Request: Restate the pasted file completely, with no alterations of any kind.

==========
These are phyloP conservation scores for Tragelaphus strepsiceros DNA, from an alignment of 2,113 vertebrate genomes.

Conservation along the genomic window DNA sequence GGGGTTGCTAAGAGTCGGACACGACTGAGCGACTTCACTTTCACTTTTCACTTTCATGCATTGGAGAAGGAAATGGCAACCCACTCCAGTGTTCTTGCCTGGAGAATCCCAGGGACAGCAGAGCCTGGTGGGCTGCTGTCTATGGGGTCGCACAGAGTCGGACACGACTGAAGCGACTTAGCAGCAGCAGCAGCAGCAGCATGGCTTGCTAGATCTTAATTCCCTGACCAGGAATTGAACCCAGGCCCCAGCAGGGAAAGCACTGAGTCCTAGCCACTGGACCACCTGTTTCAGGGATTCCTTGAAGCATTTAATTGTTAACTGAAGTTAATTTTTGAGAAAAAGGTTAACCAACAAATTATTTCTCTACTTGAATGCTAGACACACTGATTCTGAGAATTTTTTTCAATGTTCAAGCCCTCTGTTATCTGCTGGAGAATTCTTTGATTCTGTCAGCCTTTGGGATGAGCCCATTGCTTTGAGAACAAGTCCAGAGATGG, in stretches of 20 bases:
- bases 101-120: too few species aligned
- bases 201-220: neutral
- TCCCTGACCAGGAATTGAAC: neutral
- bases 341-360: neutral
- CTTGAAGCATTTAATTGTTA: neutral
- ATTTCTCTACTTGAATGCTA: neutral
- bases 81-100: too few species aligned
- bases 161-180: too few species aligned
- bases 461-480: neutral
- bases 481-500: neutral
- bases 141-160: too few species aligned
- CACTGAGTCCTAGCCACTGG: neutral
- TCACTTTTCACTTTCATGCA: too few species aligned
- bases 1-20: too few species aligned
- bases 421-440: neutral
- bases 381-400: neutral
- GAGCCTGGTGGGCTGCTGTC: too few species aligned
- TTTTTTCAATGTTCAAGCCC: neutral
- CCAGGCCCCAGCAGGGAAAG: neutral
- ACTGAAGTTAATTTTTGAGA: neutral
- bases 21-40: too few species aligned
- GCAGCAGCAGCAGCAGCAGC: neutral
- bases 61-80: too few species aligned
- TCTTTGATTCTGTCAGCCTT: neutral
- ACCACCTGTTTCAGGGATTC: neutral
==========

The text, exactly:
These are phyloP conservation scores for Tragelaphus strepsiceros DNA, from an alignment of 2,113 vertebrate genomes.

Conservation along the genomic window DNA sequence GGGGTTGCTAAGAGTCGGACACGACTGAGCGACTTCACTTTCACTTTTCACTTTCATGCATTGGAGAAGGAAATGGCAACCCACTCCAGTGTTCTTGCCTGGAGAATCCCAGGGACAGCAGAGCCTGGTGGGCTGCTGTCTATGGGGTCGCACAGAGTCGGACACGACTGAAGCGACTTAGCAGCAGCAGCAGCAGCAGCATGGCTTGCTAGATCTTAATTCCCTGACCAGGAATTGAACCCAGGCCCCAGCAGGGAAAGCACTGAGTCCTAGCCACTGGACCACCTGTTTCAGGGATTCCTTGAAGCATTTAATTGTTAACTGAAGTTAATTTTTGAGAAAAAGGTTAACCAACAAATTATTTCTCTACTTGAATGCTAGACACACTGATTCTGAGAATTTTTTTCAATGTTCAAGCCCTCTGTTATCTGCTGGAGAATTCTTTGATTCTGTCAGCCTTTGGGATGAGCCCATTGCTTTGAGAACAAGTCCAGAGATGG, in stretches of 20 bases:
- bases 101-120: too few species aligned
- bases 201-220: neutral
- TCCCTGACCAGGAATTGAAC: neutral
- bases 341-360: neutral
- CTTGAAGCATTTAATTGTTA: neutral
- ATTTCTCTACTTGAATGCTA: neutral
- bases 81-100: too few species aligned
- bases 161-180: too few species aligned
- bases 461-480: neutral
- bases 481-500: neutral
- bases 141-160: too few species aligned
- CACTGAGTCCTAGCCACTGG: neutral
- TCACTTTTCACTTTCATGCA: too few species aligned
- bases 1-20: too few species aligned
- bases 421-440: neutral
- bases 381-400: neutral
- GAGCCTGGTGGGCTGCTGTC: too few species aligned
- TTTTTTCAATGTTCAAGCCC: neutral
- CCAGGCCCCAGCAGGGAAAG: neutral
- ACTGAAGTTAATTTTTGAGA: neutral
- bases 21-40: too few species aligned
- GCAGCAGCAGCAGCAGCAGC: neutral
- bases 61-80: too few species aligned
- TCTTTGATTCTGTCAGCCTT: neutral
- ACCACCTGTTTCAGGGATTC: neutral